This chapter draws together the main strengths, and seeks to overcome the weaknesses, of the critics discussed in Part II. This amounts to a theoretical framework with which to reconstruct key Third Way themes in Chapter 8. The critics’ weaknesses are summarised in terms of their understanding of both the left/right dichotomy, and the wider relationship between social change and political values. However, their ability to link the Third Way to structural conditions and material interests, and their subsequent defence of a left/ right distinction through a critique of the market, needs to be maintained. A disparate, ‘cultural’ critique of the Third Way is outlined as a means of overcoming the limits of more traditional critics. This is rooted in a historical debate concerning how the British Left should respond to Thatcherism, drawing on theories inspired by neo-Gramscian democratic socialism and post-Marxism. The key strength of the cultural critique is that while it recognises the significance of sociological change, it continuously seeks to shape it through progressive political interventions. However, the cultural critique has weaknesses of its own. While its focus upon politically inflecting social change implies maintaining the left/right distinction, it does not by itself deliver a distinctively leftist project.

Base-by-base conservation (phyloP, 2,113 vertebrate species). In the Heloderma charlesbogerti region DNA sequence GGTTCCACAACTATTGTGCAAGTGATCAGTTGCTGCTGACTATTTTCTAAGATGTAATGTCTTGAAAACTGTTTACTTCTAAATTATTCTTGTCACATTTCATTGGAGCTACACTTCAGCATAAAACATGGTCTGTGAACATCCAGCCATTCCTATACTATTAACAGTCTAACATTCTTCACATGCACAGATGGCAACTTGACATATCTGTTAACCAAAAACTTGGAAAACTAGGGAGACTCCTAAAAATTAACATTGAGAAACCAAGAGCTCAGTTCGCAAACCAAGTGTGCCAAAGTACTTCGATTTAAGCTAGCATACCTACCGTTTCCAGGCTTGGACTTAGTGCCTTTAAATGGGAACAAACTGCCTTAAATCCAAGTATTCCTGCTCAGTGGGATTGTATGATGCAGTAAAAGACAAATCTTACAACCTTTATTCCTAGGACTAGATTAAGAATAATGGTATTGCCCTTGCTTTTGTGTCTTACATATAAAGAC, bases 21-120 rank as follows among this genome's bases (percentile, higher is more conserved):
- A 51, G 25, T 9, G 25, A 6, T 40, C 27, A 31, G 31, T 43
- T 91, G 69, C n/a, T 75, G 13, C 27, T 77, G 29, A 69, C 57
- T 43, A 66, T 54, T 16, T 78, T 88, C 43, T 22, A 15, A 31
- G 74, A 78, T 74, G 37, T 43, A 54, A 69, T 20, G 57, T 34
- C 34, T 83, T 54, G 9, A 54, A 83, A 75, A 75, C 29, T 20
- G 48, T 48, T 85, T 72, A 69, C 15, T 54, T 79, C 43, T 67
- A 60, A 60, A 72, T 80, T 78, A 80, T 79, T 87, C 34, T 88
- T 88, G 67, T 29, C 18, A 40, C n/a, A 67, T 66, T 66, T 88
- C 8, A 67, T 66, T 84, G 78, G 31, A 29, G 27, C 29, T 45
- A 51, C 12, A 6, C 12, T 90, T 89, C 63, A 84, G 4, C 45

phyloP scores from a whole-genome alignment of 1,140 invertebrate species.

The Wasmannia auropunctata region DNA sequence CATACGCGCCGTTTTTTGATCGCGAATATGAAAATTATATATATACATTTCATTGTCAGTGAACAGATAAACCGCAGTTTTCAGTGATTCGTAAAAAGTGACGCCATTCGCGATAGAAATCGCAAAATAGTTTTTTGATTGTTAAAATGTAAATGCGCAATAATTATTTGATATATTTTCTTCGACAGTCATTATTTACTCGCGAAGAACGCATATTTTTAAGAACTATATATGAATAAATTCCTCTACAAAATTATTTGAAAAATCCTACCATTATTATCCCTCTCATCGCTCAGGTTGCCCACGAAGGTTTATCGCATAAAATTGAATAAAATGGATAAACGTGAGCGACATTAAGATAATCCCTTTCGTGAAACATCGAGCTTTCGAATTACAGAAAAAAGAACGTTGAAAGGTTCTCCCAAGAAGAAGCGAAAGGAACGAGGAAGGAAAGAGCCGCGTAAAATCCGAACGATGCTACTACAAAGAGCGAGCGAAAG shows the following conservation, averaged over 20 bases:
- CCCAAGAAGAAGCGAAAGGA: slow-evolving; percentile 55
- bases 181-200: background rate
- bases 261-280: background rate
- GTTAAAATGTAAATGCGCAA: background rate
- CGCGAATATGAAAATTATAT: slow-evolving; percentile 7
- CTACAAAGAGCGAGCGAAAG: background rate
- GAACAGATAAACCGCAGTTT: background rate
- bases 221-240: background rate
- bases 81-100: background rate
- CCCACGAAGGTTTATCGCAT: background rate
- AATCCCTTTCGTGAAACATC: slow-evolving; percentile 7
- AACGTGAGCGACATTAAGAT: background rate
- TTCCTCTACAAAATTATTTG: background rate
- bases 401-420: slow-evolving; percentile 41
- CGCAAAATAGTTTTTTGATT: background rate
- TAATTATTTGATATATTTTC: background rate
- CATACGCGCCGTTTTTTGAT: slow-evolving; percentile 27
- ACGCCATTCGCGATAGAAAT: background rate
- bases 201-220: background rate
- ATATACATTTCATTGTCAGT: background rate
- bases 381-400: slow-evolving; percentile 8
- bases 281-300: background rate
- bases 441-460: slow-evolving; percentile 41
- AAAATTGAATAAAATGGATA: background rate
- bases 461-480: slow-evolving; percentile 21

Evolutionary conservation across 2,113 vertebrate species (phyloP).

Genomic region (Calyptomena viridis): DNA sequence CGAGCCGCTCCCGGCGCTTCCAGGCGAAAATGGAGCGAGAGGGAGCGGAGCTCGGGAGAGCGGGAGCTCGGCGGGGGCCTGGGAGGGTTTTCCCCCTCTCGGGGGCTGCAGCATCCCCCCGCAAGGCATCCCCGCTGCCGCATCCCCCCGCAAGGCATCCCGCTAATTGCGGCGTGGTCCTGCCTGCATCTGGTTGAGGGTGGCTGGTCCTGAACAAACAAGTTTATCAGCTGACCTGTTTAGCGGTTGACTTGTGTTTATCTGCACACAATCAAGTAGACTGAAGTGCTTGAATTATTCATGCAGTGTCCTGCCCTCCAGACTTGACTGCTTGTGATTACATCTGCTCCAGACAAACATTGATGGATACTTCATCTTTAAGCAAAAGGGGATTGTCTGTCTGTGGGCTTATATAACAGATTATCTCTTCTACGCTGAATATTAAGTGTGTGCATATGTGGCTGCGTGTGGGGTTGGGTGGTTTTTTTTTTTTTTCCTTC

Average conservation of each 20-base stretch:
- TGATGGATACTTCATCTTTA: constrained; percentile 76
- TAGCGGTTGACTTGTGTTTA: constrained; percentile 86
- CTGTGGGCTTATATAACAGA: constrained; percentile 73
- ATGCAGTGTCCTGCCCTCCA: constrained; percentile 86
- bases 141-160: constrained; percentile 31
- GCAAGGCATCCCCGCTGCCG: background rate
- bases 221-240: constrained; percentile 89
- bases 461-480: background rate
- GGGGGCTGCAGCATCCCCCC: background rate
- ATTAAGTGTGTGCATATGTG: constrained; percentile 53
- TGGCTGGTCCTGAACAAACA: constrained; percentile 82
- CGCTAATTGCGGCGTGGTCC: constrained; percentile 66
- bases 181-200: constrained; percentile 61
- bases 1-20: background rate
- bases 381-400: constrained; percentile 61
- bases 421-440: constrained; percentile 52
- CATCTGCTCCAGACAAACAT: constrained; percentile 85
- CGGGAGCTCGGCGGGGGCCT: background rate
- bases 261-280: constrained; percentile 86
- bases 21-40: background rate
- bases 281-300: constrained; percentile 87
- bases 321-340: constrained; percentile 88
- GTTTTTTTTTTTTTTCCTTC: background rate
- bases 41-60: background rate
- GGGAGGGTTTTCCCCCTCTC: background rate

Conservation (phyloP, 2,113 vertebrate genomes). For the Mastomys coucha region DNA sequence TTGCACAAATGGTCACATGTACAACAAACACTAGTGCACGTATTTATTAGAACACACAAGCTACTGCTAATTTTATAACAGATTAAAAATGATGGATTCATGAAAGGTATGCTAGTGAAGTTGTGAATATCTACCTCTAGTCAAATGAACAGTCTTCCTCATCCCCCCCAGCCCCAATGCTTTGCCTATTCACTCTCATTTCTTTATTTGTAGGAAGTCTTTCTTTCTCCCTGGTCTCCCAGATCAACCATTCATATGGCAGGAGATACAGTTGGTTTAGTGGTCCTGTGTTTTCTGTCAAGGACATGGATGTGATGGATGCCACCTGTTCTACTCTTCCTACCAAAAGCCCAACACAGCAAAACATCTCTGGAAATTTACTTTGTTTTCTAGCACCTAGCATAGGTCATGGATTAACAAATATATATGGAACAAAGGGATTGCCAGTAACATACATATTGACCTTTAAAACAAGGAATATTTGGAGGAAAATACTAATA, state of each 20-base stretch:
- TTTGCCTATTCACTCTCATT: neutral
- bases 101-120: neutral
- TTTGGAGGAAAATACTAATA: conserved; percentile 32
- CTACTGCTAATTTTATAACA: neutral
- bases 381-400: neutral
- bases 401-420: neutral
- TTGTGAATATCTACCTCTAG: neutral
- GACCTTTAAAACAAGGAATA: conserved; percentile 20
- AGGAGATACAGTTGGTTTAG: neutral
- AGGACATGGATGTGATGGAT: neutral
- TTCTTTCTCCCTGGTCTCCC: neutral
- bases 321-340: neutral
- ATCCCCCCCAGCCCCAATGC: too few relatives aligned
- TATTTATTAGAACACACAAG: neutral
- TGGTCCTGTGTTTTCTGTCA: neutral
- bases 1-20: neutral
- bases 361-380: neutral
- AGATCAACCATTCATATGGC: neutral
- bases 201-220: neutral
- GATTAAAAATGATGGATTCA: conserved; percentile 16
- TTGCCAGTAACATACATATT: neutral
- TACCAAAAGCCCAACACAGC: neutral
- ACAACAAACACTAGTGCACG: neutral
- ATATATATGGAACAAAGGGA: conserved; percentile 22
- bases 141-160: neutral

KeywordsSocial Change Political Identity Material Interest Cultural Critique Left Project
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